HONEYMOONERS (AND THE MIDDLE CLASS THEY REPRESENT) NEED TO HARDEN UPAfter a boozy New Year’s Eve in Camden listening to 2WS’s Juke Box Saturday Night with my friend Tonnie, Pearl awoke to the sound of a howling greyhound and a squawking Sulphur-Crested Cockatoo, and a disturbing front-page story on the Sydney Morning Herald iPad app. While it’s hard to imagine such natural ‘alarm clocks’ in Clovelly, the SMH headline, ‘Honeymooners forced to splurge $1,600 after Sydney NYE fireworks dream goes wrong’, was pure Eastern Suburbs. Maybe the Valium I’d quaffed to stem the hangover was to blame, but it was as if I had been teleported back home rather than having to endure the M5 traffic around Campbelltown.
Although the headline (which managed to bump the Istanbul nightclub shooting from the SMH app for a couple of hours) is self-explanatory, Pearl feels she must elaborate with ‘Pearlique’ effect.
The honeymooners were a Welsh couple, and they were extremely unhappy to be slumming it with the masses in the Botanical Gardens on NYE. In desperation to “get their dream back on track” (they had “been painstakingly planning their holiday ever since” August) they were ‘forced’ to part with $1,600 to view the fireworks in degustation comfort.
“Imagine if we hadn’t,” they said. Yes, just imagine. They might have been ‘forced’ to spend the evening on a verandah in Sydney’s southwest, busting drunken dance moves to Frankie Valli’s ‘Big Girls Don’t Cry’, just as Pearl was on December 31. OMG!
Sobered up and riding shotgun home to Clovelly via the car park known as the M5 tunnel, I posed the question: when did the affluent middle class become so pathetic? When did honeymoons become expensive, stage-managed events justifying headline attention when they fail to live up to the dream?
As I get older and wiser, I am finding it increasingly difficult to tolerate the middle class woes and issues that occupy media print space and now take pride of place in my own column as I maintain the rage against this lack of resilience.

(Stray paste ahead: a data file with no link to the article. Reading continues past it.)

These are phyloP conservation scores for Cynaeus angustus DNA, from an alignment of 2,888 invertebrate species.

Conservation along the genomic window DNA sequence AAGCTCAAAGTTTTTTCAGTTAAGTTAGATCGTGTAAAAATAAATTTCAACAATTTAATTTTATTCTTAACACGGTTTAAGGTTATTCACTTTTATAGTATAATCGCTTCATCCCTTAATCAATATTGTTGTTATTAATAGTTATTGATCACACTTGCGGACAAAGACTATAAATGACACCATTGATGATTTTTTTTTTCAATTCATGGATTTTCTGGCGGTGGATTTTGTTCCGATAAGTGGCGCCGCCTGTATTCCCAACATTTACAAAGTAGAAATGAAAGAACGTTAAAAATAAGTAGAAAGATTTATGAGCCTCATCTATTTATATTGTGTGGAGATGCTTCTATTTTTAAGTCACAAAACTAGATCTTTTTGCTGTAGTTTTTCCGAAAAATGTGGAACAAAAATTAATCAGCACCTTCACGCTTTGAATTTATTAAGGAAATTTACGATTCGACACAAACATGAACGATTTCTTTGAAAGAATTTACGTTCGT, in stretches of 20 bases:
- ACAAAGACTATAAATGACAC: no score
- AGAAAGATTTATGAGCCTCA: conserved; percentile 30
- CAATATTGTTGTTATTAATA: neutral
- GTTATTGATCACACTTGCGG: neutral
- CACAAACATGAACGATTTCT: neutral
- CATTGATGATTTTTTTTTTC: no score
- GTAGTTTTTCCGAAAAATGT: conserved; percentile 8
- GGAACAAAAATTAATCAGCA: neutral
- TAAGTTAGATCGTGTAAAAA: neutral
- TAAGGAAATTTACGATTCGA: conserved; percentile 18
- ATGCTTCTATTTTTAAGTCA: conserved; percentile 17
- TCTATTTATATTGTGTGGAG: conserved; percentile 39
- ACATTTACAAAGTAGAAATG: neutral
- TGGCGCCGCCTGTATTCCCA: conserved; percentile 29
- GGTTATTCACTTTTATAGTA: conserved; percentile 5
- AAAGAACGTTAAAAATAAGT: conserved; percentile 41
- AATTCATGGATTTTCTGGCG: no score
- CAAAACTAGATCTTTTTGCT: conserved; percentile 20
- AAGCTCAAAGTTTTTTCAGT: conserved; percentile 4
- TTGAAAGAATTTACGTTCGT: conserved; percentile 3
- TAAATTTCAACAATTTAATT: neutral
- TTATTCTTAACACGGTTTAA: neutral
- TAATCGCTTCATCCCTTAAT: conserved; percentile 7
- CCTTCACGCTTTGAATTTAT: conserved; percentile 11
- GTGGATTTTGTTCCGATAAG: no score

We are now living in an altered reality, controlled by marketers and big business – a reality where ninety per cent of those who earn more than $100,000 do not believe they are wealthy and resort to adopting trendy afflictions such as veganism, mindfulness, gratitude, paddle board yoga, cosmetic injections, immunisation dissention, and kaftan and cowboy hat wearing to feel complete.
We ‘emotionally invest’ not in a hobby or relationship, but in the celebrity-aspiring competitors on The Bachelor series, and we feel ‘cheated’ when our favourite barbie doll doesn’t win, rather than feeling cheated when our government balances the budget on the back of the poor.
Call me an angry old woman if you must, but I see myself as a guru of enlightenment educating the masses to harden up and stop acting like spoilt brats. And if the success of a honeymoon is predicated by the view of Sydney’s fireworks on New Year’s Eve, I can also see myself as an accurate oracle when it comes to the success of the headline couple’s married life.